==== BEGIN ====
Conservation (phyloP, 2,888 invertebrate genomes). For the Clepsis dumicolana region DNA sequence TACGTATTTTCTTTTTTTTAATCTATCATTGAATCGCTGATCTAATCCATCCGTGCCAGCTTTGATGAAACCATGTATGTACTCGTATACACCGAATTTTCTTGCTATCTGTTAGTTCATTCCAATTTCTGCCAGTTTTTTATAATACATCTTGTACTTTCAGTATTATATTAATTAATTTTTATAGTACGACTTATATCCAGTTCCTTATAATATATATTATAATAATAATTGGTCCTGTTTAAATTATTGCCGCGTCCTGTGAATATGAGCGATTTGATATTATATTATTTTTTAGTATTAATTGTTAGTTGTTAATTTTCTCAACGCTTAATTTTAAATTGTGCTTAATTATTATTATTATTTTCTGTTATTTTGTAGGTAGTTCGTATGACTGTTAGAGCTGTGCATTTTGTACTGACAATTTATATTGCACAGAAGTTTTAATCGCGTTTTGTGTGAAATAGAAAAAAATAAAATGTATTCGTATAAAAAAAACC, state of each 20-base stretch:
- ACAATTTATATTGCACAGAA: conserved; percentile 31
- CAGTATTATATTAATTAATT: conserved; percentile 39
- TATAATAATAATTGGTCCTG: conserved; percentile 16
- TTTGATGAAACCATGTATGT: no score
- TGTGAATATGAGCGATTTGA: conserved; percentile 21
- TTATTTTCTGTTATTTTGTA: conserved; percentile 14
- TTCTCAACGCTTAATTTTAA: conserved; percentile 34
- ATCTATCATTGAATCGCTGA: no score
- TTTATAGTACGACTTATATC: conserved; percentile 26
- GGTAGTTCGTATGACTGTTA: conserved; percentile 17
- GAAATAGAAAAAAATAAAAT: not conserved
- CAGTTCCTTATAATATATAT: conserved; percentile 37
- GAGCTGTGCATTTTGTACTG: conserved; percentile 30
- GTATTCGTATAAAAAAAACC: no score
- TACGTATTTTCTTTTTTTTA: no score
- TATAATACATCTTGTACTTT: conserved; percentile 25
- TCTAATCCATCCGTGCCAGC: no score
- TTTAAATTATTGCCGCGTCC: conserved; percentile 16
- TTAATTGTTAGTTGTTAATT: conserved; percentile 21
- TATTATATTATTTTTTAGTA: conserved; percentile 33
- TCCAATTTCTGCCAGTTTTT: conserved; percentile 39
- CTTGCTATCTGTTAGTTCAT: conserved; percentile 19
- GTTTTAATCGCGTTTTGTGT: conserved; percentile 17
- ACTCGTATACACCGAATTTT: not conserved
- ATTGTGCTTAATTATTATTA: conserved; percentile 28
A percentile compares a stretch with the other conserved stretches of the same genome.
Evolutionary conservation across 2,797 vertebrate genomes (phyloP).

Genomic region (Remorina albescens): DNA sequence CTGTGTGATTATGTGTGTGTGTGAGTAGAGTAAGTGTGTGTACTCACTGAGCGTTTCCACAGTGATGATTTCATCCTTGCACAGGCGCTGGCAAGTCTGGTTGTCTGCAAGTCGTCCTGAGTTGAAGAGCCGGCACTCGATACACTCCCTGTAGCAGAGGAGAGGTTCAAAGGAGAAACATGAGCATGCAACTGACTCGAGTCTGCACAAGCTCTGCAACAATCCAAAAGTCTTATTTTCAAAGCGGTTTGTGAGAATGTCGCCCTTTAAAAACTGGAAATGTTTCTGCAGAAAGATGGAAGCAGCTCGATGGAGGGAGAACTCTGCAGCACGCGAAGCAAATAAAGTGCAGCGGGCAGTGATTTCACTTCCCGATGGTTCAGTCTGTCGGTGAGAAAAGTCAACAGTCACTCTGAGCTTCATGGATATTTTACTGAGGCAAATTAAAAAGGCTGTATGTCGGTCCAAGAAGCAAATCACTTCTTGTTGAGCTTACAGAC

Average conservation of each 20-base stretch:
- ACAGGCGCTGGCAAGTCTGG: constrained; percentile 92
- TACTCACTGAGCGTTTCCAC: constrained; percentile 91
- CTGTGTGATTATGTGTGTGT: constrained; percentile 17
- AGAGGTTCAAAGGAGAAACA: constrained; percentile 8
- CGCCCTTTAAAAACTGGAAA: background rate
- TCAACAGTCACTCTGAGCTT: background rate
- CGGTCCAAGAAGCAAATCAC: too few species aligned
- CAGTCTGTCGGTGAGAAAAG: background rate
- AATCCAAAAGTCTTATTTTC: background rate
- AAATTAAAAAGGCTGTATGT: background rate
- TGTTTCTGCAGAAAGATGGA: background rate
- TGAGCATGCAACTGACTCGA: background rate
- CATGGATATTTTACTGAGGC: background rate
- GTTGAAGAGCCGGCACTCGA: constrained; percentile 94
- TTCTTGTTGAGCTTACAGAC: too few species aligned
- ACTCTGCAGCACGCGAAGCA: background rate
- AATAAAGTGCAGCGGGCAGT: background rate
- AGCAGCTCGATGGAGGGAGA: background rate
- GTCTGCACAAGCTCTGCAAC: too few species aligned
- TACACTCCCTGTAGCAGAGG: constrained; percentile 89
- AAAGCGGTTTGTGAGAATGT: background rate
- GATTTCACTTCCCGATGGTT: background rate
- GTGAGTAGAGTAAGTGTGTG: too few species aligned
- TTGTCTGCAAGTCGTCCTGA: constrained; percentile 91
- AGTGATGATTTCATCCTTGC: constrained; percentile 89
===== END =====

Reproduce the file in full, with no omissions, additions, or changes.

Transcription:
Conservation (phyloP, 2,888 invertebrate genomes). For the Clepsis dumicolana region DNA sequence TACGTATTTTCTTTTTTTTAATCTATCATTGAATCGCTGATCTAATCCATCCGTGCCAGCTTTGATGAAACCATGTATGTACTCGTATACACCGAATTTTCTTGCTATCTGTTAGTTCATTCCAATTTCTGCCAGTTTTTTATAATACATCTTGTACTTTCAGTATTATATTAATTAATTTTTATAGTACGACTTATATCCAGTTCCTTATAATATATATTATAATAATAATTGGTCCTGTTTAAATTATTGCCGCGTCCTGTGAATATGAGCGATTTGATATTATATTATTTTTTAGTATTAATTGTTAGTTGTTAATTTTCTCAACGCTTAATTTTAAATTGTGCTTAATTATTATTATTATTTTCTGTTATTTTGTAGGTAGTTCGTATGACTGTTAGAGCTGTGCATTTTGTACTGACAATTTATATTGCACAGAAGTTTTAATCGCGTTTTGTGTGAAATAGAAAAAAATAAAATGTATTCGTATAAAAAAAACC, state of each 20-base stretch:
- ACAATTTATATTGCACAGAA: conserved; percentile 31
- CAGTATTATATTAATTAATT: conserved; percentile 39
- TATAATAATAATTGGTCCTG: conserved; percentile 16
- TTTGATGAAACCATGTATGT: no score
- TGTGAATATGAGCGATTTGA: conserved; percentile 21
- TTATTTTCTGTTATTTTGTA: conserved; percentile 14
- TTCTCAACGCTTAATTTTAA: conserved; percentile 34
- ATCTATCATTGAATCGCTGA: no score
- TTTATAGTACGACTTATATC: conserved; percentile 26
- GGTAGTTCGTATGACTGTTA: conserved; percentile 17
- GAAATAGAAAAAAATAAAAT: not conserved
- CAGTTCCTTATAATATATAT: conserved; percentile 37
- GAGCTGTGCATTTTGTACTG: conserved; percentile 30
- GTATTCGTATAAAAAAAACC: no score
- TACGTATTTTCTTTTTTTTA: no score
- TATAATACATCTTGTACTTT: conserved; percentile 25
- TCTAATCCATCCGTGCCAGC: no score
- TTTAAATTATTGCCGCGTCC: conserved; percentile 16
- TTAATTGTTAGTTGTTAATT: conserved; percentile 21
- TATTATATTATTTTTTAGTA: conserved; percentile 33
- TCCAATTTCTGCCAGTTTTT: conserved; percentile 39
- CTTGCTATCTGTTAGTTCAT: conserved; percentile 19
- GTTTTAATCGCGTTTTGTGT: conserved; percentile 17
- ACTCGTATACACCGAATTTT: not conserved
- ATTGTGCTTAATTATTATTA: conserved; percentile 28
A percentile compares a stretch with the other conserved stretches of the same genome.
Evolutionary conservation across 2,797 vertebrate genomes (phyloP).

Genomic region (Remorina albescens): DNA sequence CTGTGTGATTATGTGTGTGTGTGAGTAGAGTAAGTGTGTGTACTCACTGAGCGTTTCCACAGTGATGATTTCATCCTTGCACAGGCGCTGGCAAGTCTGGTTGTCTGCAAGTCGTCCTGAGTTGAAGAGCCGGCACTCGATACACTCCCTGTAGCAGAGGAGAGGTTCAAAGGAGAAACATGAGCATGCAACTGACTCGAGTCTGCACAAGCTCTGCAACAATCCAAAAGTCTTATTTTCAAAGCGGTTTGTGAGAATGTCGCCCTTTAAAAACTGGAAATGTTTCTGCAGAAAGATGGAAGCAGCTCGATGGAGGGAGAACTCTGCAGCACGCGAAGCAAATAAAGTGCAGCGGGCAGTGATTTCACTTCCCGATGGTTCAGTCTGTCGGTGAGAAAAGTCAACAGTCACTCTGAGCTTCATGGATATTTTACTGAGGCAAATTAAAAAGGCTGTATGTCGGTCCAAGAAGCAAATCACTTCTTGTTGAGCTTACAGAC

Average conservation of each 20-base stretch:
- ACAGGCGCTGGCAAGTCTGG: constrained; percentile 92
- TACTCACTGAGCGTTTCCAC: constrained; percentile 91
- CTGTGTGATTATGTGTGTGT: constrained; percentile 17
- AGAGGTTCAAAGGAGAAACA: constrained; percentile 8
- CGCCCTTTAAAAACTGGAAA: background rate
- TCAACAGTCACTCTGAGCTT: background rate
- CGGTCCAAGAAGCAAATCAC: too few species aligned
- CAGTCTGTCGGTGAGAAAAG: background rate
- AATCCAAAAGTCTTATTTTC: background rate
- AAATTAAAAAGGCTGTATGT: background rate
- TGTTTCTGCAGAAAGATGGA: background rate
- TGAGCATGCAACTGACTCGA: background rate
- CATGGATATTTTACTGAGGC: background rate
- GTTGAAGAGCCGGCACTCGA: constrained; percentile 94
- TTCTTGTTGAGCTTACAGAC: too few species aligned
- ACTCTGCAGCACGCGAAGCA: background rate
- AATAAAGTGCAGCGGGCAGT: background rate
- AGCAGCTCGATGGAGGGAGA: background rate
- GTCTGCACAAGCTCTGCAAC: too few species aligned
- TACACTCCCTGTAGCAGAGG: constrained; percentile 89
- AAAGCGGTTTGTGAGAATGT: background rate
- GATTTCACTTCCCGATGGTT: background rate
- GTGAGTAGAGTAAGTGTGTG: too few species aligned
- TTGTCTGCAAGTCGTCCTGA: constrained; percentile 91
- AGTGATGATTTCATCCTTGC: constrained; percentile 89